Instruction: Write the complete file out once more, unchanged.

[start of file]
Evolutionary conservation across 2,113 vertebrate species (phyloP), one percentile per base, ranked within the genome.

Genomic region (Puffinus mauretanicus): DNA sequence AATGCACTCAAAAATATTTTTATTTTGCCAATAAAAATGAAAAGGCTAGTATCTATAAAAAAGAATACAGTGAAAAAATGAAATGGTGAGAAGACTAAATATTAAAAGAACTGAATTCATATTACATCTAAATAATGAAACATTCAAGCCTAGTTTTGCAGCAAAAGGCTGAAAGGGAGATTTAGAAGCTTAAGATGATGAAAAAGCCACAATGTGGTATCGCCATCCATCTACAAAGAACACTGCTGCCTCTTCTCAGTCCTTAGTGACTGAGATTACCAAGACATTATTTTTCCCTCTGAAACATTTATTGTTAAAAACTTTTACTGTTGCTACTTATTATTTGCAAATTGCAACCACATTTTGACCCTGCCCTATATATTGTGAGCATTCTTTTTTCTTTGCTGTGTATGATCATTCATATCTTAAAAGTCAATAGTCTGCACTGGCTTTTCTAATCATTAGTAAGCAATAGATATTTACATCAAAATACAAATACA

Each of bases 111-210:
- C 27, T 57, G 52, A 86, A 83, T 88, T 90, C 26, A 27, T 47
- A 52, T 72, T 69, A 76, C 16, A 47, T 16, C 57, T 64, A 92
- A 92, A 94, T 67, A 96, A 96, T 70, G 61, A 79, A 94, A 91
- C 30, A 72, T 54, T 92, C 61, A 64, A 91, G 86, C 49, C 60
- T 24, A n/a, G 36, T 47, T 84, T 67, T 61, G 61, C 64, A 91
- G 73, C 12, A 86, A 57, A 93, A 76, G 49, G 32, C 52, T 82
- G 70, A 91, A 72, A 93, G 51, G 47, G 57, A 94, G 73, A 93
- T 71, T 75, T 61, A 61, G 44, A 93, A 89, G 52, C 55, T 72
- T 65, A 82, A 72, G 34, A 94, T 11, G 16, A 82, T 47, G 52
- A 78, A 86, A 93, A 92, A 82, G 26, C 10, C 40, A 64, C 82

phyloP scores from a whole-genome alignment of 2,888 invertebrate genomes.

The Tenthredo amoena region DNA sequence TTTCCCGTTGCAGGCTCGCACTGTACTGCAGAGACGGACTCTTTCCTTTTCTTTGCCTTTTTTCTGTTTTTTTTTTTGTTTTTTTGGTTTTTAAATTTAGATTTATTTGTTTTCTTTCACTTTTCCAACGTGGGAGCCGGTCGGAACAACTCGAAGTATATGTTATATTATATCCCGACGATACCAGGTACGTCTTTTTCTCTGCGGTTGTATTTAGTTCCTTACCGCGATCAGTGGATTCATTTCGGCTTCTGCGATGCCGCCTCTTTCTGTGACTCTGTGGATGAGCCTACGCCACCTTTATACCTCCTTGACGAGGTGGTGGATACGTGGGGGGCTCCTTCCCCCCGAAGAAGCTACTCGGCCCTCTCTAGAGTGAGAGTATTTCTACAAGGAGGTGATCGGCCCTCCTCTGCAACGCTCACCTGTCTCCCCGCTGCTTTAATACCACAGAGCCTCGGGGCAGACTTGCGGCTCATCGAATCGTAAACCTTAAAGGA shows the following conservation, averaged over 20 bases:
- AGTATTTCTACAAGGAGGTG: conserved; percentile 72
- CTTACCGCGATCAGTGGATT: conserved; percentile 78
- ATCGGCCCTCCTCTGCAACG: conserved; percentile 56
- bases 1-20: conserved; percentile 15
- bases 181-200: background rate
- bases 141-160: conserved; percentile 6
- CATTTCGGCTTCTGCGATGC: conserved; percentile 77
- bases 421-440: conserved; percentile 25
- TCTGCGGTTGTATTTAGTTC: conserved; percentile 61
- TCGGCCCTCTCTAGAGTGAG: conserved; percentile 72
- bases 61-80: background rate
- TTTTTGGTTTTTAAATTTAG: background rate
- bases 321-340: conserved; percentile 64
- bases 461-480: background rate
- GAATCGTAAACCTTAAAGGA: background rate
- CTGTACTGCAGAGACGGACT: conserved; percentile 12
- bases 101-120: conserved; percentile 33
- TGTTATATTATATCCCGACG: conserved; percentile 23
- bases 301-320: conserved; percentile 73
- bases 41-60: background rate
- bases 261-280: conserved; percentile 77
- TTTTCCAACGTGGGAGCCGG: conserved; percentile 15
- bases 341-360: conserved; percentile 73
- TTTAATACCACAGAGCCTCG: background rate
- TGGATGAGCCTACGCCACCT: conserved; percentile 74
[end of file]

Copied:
Evolutionary conservation across 2,113 vertebrate species (phyloP), one percentile per base, ranked within the genome.

Genomic region (Puffinus mauretanicus): DNA sequence AATGCACTCAAAAATATTTTTATTTTGCCAATAAAAATGAAAAGGCTAGTATCTATAAAAAAGAATACAGTGAAAAAATGAAATGGTGAGAAGACTAAATATTAAAAGAACTGAATTCATATTACATCTAAATAATGAAACATTCAAGCCTAGTTTTGCAGCAAAAGGCTGAAAGGGAGATTTAGAAGCTTAAGATGATGAAAAAGCCACAATGTGGTATCGCCATCCATCTACAAAGAACACTGCTGCCTCTTCTCAGTCCTTAGTGACTGAGATTACCAAGACATTATTTTTCCCTCTGAAACATTTATTGTTAAAAACTTTTACTGTTGCTACTTATTATTTGCAAATTGCAACCACATTTTGACCCTGCCCTATATATTGTGAGCATTCTTTTTTCTTTGCTGTGTATGATCATTCATATCTTAAAAGTCAATAGTCTGCACTGGCTTTTCTAATCATTAGTAAGCAATAGATATTTACATCAAAATACAAATACA

Each of bases 111-210:
- C 27, T 57, G 52, A 86, A 83, T 88, T 90, C 26, A 27, T 47
- A 52, T 72, T 69, A 76, C 16, A 47, T 16, C 57, T 64, A 92
- A 92, A 94, T 67, A 96, A 96, T 70, G 61, A 79, A 94, A 91
- C 30, A 72, T 54, T 92, C 61, A 64, A 91, G 86, C 49, C 60
- T 24, A n/a, G 36, T 47, T 84, T 67, T 61, G 61, C 64, A 91
- G 73, C 12, A 86, A 57, A 93, A 76, G 49, G 32, C 52, T 82
- G 70, A 91, A 72, A 93, G 51, G 47, G 57, A 94, G 73, A 93
- T 71, T 75, T 61, A 61, G 44, A 93, A 89, G 52, C 55, T 72
- T 65, A 82, A 72, G 34, A 94, T 11, G 16, A 82, T 47, G 52
- A 78, A 86, A 93, A 92, A 82, G 26, C 10, C 40, A 64, C 82

phyloP scores from a whole-genome alignment of 2,888 invertebrate genomes.

The Tenthredo amoena region DNA sequence TTTCCCGTTGCAGGCTCGCACTGTACTGCAGAGACGGACTCTTTCCTTTTCTTTGCCTTTTTTCTGTTTTTTTTTTTGTTTTTTTGGTTTTTAAATTTAGATTTATTTGTTTTCTTTCACTTTTCCAACGTGGGAGCCGGTCGGAACAACTCGAAGTATATGTTATATTATATCCCGACGATACCAGGTACGTCTTTTTCTCTGCGGTTGTATTTAGTTCCTTACCGCGATCAGTGGATTCATTTCGGCTTCTGCGATGCCGCCTCTTTCTGTGACTCTGTGGATGAGCCTACGCCACCTTTATACCTCCTTGACGAGGTGGTGGATACGTGGGGGGCTCCTTCCCCCCGAAGAAGCTACTCGGCCCTCTCTAGAGTGAGAGTATTTCTACAAGGAGGTGATCGGCCCTCCTCTGCAACGCTCACCTGTCTCCCCGCTGCTTTAATACCACAGAGCCTCGGGGCAGACTTGCGGCTCATCGAATCGTAAACCTTAAAGGA shows the following conservation, averaged over 20 bases:
- AGTATTTCTACAAGGAGGTG: conserved; percentile 72
- CTTACCGCGATCAGTGGATT: conserved; percentile 78
- ATCGGCCCTCCTCTGCAACG: conserved; percentile 56
- bases 1-20: conserved; percentile 15
- bases 181-200: background rate
- bases 141-160: conserved; percentile 6
- CATTTCGGCTTCTGCGATGC: conserved; percentile 77
- bases 421-440: conserved; percentile 25
- TCTGCGGTTGTATTTAGTTC: conserved; percentile 61
- TCGGCCCTCTCTAGAGTGAG: conserved; percentile 72
- bases 61-80: background rate
- TTTTTGGTTTTTAAATTTAG: background rate
- bases 321-340: conserved; percentile 64
- bases 461-480: background rate
- GAATCGTAAACCTTAAAGGA: background rate
- CTGTACTGCAGAGACGGACT: conserved; percentile 12
- bases 101-120: conserved; percentile 33
- TGTTATATTATATCCCGACG: conserved; percentile 23
- bases 301-320: conserved; percentile 73
- bases 41-60: background rate
- bases 261-280: conserved; percentile 77
- TTTTCCAACGTGGGAGCCGG: conserved; percentile 15
- bases 341-360: conserved; percentile 73
- TTTAATACCACAGAGCCTCG: background rate
- TGGATGAGCCTACGCCACCT: conserved; percentile 74